A Noh dramatization of the suicides of Lt. Shinji Takeyama and his wife Reiko. After participating in a failed 1936 coup and being ordered to execute his friends, he bids his wife an intimate farewell and commits harakiri.
Based on a true story, primarily on a conflict between two youth gangs, a 14-year-old boy's girlfriend conflicts with the head of one gang for an unclear reason, until finally the conflict comes to a violent climax.
A fictionalized account in four chapters of the life of celebrated Japanese author Yukio Mishima. Three of the segments parallel events in Mishima's life with his novels (The Temple of the Golden Pavilion, Kyoko's House, and Runaway Horses), while the fourth depicts the actual events of the 25th Nov. 1970, "The Last Day".Written by
Nick Lopez <firstname.lastname@example.org>
Yukio Mishima's family originally cooperated with the making of this film but when their request that the gay bar scene be removed was denied, they withdrew their help. See more »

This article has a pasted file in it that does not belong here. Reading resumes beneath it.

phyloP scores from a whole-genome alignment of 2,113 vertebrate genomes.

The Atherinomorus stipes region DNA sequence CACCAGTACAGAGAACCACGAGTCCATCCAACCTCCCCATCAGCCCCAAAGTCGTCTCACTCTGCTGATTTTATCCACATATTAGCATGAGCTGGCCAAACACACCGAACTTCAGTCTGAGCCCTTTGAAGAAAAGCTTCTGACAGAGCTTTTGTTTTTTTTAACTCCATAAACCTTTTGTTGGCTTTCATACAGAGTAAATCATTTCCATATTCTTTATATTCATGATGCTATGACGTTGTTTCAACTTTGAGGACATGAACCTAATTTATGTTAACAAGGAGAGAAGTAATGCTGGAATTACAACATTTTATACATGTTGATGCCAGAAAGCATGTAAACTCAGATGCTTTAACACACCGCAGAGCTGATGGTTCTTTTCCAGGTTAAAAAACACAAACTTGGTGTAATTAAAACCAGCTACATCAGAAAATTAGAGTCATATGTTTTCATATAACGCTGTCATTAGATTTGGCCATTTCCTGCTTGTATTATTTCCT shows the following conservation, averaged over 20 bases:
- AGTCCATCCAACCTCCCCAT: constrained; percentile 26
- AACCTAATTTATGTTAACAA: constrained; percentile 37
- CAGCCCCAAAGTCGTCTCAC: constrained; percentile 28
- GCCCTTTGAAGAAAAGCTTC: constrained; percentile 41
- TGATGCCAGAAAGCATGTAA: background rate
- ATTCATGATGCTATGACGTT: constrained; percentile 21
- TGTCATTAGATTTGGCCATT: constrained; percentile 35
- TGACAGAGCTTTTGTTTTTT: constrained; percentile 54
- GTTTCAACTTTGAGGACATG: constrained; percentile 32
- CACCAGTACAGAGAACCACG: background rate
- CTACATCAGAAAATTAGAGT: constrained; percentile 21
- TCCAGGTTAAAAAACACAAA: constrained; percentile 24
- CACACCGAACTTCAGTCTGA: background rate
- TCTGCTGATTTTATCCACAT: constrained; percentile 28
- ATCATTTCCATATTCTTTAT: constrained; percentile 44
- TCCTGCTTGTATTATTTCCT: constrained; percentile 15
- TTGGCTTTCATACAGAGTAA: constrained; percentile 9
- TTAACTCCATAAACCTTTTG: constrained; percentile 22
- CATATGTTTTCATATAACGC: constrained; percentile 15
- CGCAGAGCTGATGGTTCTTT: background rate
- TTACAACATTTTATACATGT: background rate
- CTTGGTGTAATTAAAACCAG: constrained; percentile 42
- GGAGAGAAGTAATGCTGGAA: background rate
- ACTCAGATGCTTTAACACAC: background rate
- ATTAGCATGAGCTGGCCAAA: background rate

There were two cadets outside the building, not just Morita. See more »
Even the most beautiful body is soon destroyed by age. Where is beauty then? Only art makes human beauty endure. You must devise an artist's scheme to preserve it. You must commit suicide at the height of your beauty.
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Yukio Mishima is acknowledged to have been a real person, but his acts have been fictionalized by writers. Other persons and events in this film are fictitious. Any similarity to actual persons and events is unintentional. See more »
On Japanese television, the gay bar scene is cut out. See more »
There are very few films that are able to tell such a complicated story on so many levels as well as Mishima: A Life in Four Chapters. One of the most difficult aspects of story telling is the ability to flashback and forward without losing the pace of the film. This film not only flashes back and fourth with the greatest of easy, but it also flows through some of Yukio Mishima greatest stories. This film exceeds in every aspect and is a joy to watch. Not to mention the incredible Philip Glass Soundtrack.
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